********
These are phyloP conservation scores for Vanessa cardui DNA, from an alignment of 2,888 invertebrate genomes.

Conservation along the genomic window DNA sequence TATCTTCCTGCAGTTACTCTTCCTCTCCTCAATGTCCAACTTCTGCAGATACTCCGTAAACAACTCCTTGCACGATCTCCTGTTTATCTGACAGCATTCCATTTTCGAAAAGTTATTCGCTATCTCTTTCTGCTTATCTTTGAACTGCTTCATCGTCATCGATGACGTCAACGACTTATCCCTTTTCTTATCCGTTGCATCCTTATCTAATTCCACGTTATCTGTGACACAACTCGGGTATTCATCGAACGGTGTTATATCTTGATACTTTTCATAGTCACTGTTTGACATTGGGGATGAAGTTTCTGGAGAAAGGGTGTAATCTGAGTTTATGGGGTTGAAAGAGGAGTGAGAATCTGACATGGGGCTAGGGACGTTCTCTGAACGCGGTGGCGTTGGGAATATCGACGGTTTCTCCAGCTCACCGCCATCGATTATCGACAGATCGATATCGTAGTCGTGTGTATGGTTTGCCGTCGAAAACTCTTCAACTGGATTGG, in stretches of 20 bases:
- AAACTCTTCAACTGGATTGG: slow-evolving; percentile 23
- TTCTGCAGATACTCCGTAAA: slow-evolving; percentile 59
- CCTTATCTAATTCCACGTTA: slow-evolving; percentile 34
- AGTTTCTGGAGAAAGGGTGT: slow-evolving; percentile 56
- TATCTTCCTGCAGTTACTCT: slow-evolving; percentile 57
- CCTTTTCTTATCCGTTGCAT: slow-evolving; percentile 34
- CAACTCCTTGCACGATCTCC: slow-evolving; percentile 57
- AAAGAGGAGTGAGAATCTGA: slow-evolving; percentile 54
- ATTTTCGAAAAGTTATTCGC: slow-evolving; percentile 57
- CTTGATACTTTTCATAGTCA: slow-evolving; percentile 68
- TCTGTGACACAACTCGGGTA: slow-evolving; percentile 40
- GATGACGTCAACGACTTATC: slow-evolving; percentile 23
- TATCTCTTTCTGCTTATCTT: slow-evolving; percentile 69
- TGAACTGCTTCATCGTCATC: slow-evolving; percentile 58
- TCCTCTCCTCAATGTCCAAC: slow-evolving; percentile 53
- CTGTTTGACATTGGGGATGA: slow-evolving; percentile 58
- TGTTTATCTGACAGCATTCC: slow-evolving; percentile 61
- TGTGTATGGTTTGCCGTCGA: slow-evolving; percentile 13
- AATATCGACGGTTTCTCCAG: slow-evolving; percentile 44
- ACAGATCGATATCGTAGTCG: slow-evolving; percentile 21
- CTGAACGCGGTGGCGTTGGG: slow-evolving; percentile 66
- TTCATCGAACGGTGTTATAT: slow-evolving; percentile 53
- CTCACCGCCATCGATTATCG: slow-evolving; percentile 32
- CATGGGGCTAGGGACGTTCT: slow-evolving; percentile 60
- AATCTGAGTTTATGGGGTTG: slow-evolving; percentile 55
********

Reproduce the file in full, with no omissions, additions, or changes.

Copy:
These are phyloP conservation scores for Vanessa cardui DNA, from an alignment of 2,888 invertebrate genomes.

Conservation along the genomic window DNA sequence TATCTTCCTGCAGTTACTCTTCCTCTCCTCAATGTCCAACTTCTGCAGATACTCCGTAAACAACTCCTTGCACGATCTCCTGTTTATCTGACAGCATTCCATTTTCGAAAAGTTATTCGCTATCTCTTTCTGCTTATCTTTGAACTGCTTCATCGTCATCGATGACGTCAACGACTTATCCCTTTTCTTATCCGTTGCATCCTTATCTAATTCCACGTTATCTGTGACACAACTCGGGTATTCATCGAACGGTGTTATATCTTGATACTTTTCATAGTCACTGTTTGACATTGGGGATGAAGTTTCTGGAGAAAGGGTGTAATCTGAGTTTATGGGGTTGAAAGAGGAGTGAGAATCTGACATGGGGCTAGGGACGTTCTCTGAACGCGGTGGCGTTGGGAATATCGACGGTTTCTCCAGCTCACCGCCATCGATTATCGACAGATCGATATCGTAGTCGTGTGTATGGTTTGCCGTCGAAAACTCTTCAACTGGATTGG, in stretches of 20 bases:
- AAACTCTTCAACTGGATTGG: slow-evolving; percentile 23
- TTCTGCAGATACTCCGTAAA: slow-evolving; percentile 59
- CCTTATCTAATTCCACGTTA: slow-evolving; percentile 34
- AGTTTCTGGAGAAAGGGTGT: slow-evolving; percentile 56
- TATCTTCCTGCAGTTACTCT: slow-evolving; percentile 57
- CCTTTTCTTATCCGTTGCAT: slow-evolving; percentile 34
- CAACTCCTTGCACGATCTCC: slow-evolving; percentile 57
- AAAGAGGAGTGAGAATCTGA: slow-evolving; percentile 54
- ATTTTCGAAAAGTTATTCGC: slow-evolving; percentile 57
- CTTGATACTTTTCATAGTCA: slow-evolving; percentile 68
- TCTGTGACACAACTCGGGTA: slow-evolving; percentile 40
- GATGACGTCAACGACTTATC: slow-evolving; percentile 23
- TATCTCTTTCTGCTTATCTT: slow-evolving; percentile 69
- TGAACTGCTTCATCGTCATC: slow-evolving; percentile 58
- TCCTCTCCTCAATGTCCAAC: slow-evolving; percentile 53
- CTGTTTGACATTGGGGATGA: slow-evolving; percentile 58
- TGTTTATCTGACAGCATTCC: slow-evolving; percentile 61
- TGTGTATGGTTTGCCGTCGA: slow-evolving; percentile 13
- AATATCGACGGTTTCTCCAG: slow-evolving; percentile 44
- ACAGATCGATATCGTAGTCG: slow-evolving; percentile 21
- CTGAACGCGGTGGCGTTGGG: slow-evolving; percentile 66
- TTCATCGAACGGTGTTATAT: slow-evolving; percentile 53
- CTCACCGCCATCGATTATCG: slow-evolving; percentile 32
- CATGGGGCTAGGGACGTTCT: slow-evolving; percentile 60
- AATCTGAGTTTATGGGGTTG: slow-evolving; percentile 55